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Top CDs Today: Nation-Leading Rate Climbs Back to Historic 6%


September ended with a bang for CD shoppers: You can once again earn a record 6.00% APY on a nationally available certificate. While a CD at that historic rate had been available for a couple of weeks from late August to mid-September, the leading rate had since retreated to 5.80% APY.

While today’s 6.00% offer is a new rate, it comes from a familiar name. Since Sept. 19, Credit Human had been paying 5.80% APY on a take-your-pick term of 12 to 17 months. The Texas-based credit union upped the rate today on that same certificate to 6.00% APY.

Key Takeaways

  • The highest rate in our daily ranking of the best CDs climbed to 6.00% APY today, available on a flexible term of 12 to 17 months.
  • The leading rate for a nationally available 3-year CD also climbed, rising to 5.25% APY.
  • The number of nationwide CDs paying 5.65% APY or higher increased by one today to 23, up from 16 two weeks ago.
  • The Fed announced last week that it is holding rates steady for now, after its most recent rate increase in July. But a possible Fed rate hike in November or December is still on the table.

Below you’ll find featured rates available from our partners, followed by details from our complete ranking of the best CDs available nationwide.

CDs paying the elite benchmark rate of at least 5.65% added another member to the club today, now totaling 23. Just two weeks ago, the count was 16, indicating that many banks and credit unions have continued to nudge their CD rates higher. The range of terms for CDs paying this benchmark rate is 3 to 17 months.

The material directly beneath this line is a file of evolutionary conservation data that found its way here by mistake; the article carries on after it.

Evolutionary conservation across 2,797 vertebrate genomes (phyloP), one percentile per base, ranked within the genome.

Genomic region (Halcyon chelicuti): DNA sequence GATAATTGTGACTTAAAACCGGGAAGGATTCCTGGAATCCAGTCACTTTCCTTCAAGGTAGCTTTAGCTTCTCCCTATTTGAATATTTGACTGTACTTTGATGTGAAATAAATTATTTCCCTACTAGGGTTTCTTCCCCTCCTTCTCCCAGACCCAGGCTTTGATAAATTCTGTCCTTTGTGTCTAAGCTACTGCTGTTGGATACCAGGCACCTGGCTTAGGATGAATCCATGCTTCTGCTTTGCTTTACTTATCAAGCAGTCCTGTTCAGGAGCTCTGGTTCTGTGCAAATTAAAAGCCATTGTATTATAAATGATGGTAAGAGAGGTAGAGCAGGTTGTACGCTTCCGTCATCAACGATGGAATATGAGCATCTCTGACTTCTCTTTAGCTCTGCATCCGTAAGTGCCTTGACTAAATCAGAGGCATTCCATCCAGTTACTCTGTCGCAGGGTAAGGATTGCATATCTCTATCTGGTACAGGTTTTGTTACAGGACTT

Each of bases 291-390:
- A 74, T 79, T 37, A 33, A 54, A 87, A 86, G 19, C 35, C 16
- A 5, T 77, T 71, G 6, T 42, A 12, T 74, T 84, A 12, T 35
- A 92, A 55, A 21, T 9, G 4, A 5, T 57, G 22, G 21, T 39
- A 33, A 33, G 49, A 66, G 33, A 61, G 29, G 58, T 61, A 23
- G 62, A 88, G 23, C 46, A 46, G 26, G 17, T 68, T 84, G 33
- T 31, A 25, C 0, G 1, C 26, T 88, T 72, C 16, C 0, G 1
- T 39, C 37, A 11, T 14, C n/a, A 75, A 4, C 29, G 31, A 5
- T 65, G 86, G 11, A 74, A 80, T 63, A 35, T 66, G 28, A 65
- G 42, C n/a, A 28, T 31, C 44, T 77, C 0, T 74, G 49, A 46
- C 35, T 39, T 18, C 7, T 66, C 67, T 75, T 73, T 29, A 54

If you’re looking to lock in a great rate for a longer term, you might like the new leader of our 3-year CD ranking. The crown in that term now belongs to Jovia Financial Credit Union, which today unveiled a 5.25% APY rate on a 40-month CD. You can also earn 5.25% APY from yesterday’s new 4-year leader, Wellby Financial.

To view the top 15–20 nationwide rates in any term, click on the desired term length in the left column above.

*Indicates the highest APY offered in each term. To view our lists of the top-paying CDs across terms for bank, credit union, and jumbo certificates, click on the column headers above.

Note that jumbo CDs don’t always pay a higher return than standard certificates. Sometimes you can do just as well—or better—with a standard CD. That’s currently the case in six of the eight terms above, so it’s smart to shop both certificate types before making a final decision.

How High Will CD Rates Go This Year?

The Federal Reserve has been aggressively combating decades-high inflation since March of last year, raising the federal funds rate with fast and furious hikes in 2022 and then more moderate increases in 2023. With its most recent hike on July 26, the Fed has implemented 11 increases in 13 meetings, for a cumulative increase of 5.25%. This has created record rate conditions for CD shoppers, as well as for anyone holding cash in a high-yield savings or money market account.